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I have a set of strings that I'd like to parse in MATLAB 2012 that all have the following format:


I'd like to pluck out the third integer (the rest are 'don't cares'), but I haven't used MATLAB in ages and need to refresh on regular expressions. I tried using the regular expression '(.*)-(.*)-(.*)-\d-(.*)' but no dice. I did check out the MATLAB regexp page, but wasn't able to figure out how to apply that information to this case.

Anyone know how I might get the desired result? If so, could you explain what the expression you're using is doing to get that result so that others might be able to apply the answer to their unique situation?

Thanks in advance!

share|improve this question
up vote 5 down vote accepted
str = 'XyzStr-1-2-1000-56789-ILoveStackExchange.txt';

[tok] = regexp(str, '^.+?-.+?-.+?-(\d+?)-.+?-.+?', 'tokens');

ans = 


Explanation, upon request.

  • ^ - "Anchor", or match beginning of string.
  • .+? - Wildcard match, one or more, non-greedy.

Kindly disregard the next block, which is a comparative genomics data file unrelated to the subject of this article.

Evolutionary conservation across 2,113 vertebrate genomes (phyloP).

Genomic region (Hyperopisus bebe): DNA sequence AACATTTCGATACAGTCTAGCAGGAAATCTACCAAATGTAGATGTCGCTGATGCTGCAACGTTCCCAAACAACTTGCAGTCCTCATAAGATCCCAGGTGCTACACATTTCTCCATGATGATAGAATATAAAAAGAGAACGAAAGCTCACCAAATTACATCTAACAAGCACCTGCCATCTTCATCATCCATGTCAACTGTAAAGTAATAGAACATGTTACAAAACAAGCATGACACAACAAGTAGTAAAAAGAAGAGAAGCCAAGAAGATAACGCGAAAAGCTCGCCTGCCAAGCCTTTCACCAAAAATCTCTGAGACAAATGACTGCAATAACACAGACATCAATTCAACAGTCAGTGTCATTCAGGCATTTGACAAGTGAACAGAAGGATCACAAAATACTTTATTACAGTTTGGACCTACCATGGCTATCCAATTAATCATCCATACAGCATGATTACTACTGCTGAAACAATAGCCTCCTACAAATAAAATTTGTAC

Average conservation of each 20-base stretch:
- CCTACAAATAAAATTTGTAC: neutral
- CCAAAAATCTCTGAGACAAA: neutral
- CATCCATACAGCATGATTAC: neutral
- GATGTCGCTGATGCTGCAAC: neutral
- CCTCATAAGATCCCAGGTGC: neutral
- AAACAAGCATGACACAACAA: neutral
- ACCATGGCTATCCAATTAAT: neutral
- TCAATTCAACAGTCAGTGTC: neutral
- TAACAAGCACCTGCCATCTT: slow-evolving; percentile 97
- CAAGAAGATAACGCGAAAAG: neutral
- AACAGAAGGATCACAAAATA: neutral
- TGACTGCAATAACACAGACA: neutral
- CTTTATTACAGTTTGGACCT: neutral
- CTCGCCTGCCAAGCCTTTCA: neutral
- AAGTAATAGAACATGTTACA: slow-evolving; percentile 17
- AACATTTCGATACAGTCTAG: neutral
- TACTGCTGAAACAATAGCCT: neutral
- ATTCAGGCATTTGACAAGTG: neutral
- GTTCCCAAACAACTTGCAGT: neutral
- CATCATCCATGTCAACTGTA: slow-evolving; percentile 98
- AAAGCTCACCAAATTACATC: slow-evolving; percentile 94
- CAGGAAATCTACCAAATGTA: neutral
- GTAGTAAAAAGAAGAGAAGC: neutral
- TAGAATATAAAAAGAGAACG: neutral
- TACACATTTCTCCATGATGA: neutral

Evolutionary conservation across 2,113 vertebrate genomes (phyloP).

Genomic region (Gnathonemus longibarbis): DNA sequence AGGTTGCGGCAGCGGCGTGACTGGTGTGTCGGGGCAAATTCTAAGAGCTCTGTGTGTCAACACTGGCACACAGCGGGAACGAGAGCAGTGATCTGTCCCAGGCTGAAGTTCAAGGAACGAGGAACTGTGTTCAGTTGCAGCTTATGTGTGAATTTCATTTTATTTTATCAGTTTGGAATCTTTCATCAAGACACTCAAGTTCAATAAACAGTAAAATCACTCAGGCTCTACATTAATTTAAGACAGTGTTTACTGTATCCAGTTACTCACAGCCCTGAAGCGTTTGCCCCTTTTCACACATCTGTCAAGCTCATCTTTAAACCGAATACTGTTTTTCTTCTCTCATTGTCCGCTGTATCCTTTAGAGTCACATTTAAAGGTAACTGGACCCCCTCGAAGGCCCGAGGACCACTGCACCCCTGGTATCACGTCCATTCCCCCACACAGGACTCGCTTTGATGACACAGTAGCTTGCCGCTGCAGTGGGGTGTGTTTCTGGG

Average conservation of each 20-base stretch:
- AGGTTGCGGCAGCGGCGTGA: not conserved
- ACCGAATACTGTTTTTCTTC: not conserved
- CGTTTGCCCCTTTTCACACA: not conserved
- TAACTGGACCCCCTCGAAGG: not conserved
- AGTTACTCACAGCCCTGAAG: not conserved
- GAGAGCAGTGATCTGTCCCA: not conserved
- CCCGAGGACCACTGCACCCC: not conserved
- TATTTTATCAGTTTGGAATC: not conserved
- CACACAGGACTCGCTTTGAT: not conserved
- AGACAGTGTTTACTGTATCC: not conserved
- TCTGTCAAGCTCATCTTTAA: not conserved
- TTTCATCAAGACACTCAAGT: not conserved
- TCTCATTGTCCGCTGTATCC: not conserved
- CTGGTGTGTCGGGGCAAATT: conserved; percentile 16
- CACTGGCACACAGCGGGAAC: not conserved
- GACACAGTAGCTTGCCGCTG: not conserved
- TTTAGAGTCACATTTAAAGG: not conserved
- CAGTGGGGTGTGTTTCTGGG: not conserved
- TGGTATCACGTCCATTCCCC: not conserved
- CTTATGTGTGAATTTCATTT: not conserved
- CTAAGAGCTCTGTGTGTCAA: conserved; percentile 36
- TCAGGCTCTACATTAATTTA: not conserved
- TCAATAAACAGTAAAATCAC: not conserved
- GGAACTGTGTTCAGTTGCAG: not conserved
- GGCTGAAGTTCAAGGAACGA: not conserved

• - - Literal dash/hyphen.
  • (\d+?) - Digits match, one or more, non-greedy, captured into a token.
share|improve this answer
i was going to have the same thing..:) – Anirudha Oct 26 '12 at 17:46
@Fake.It.Til.U.Make.It - You had it first. I just wanted to give him the actual code and it was hard to do in the comment box. +1 to your answer. – Andrew Cheong Oct 26 '12 at 17:47
Very helpful - thanks! For future readers it may be useful to add some commentary about what each little sub section of the regular expression is doing. – user1205577 Oct 26 '12 at 17:52



Group1 now contains your required data

share|improve this answer
I tried regexp( mystring, '.*?-.*?-.*?-(\d+)-.*?-.*?' ), but that seems to be plucking out the first int for some reason. What is the reasoning behind the expression you recommend here? i.e., what is each piece doing? – user1205577 Oct 26 '12 at 17:00
@user1205577 whenever you use round brackets..everything that is captured in that bracket is captured in the group..In this case i used (\d+) to capture all the digits you want – Anirudha Oct 26 '12 at 17:01
@user1205577 - Your original expression was "greedy", i.e. .* would "eat" everything, including dashes. His expression is "non-greedy", i.e. .*?, "eating" just enough to match the following dash. His regex should have worked, so you should post more of your code... something else is wrong here. – Andrew Cheong Oct 26 '12 at 17:04
@user1205577 - The problem here is the return value. The 1 you saw was not the first value, only coincidence. See here for what the return values to regexp really are: – Andrew Cheong Oct 26 '12 at 17:38
@user1205577 also u need to give thirp parameter to regexp as token given here – Anirudha Oct 26 '12 at 17:39

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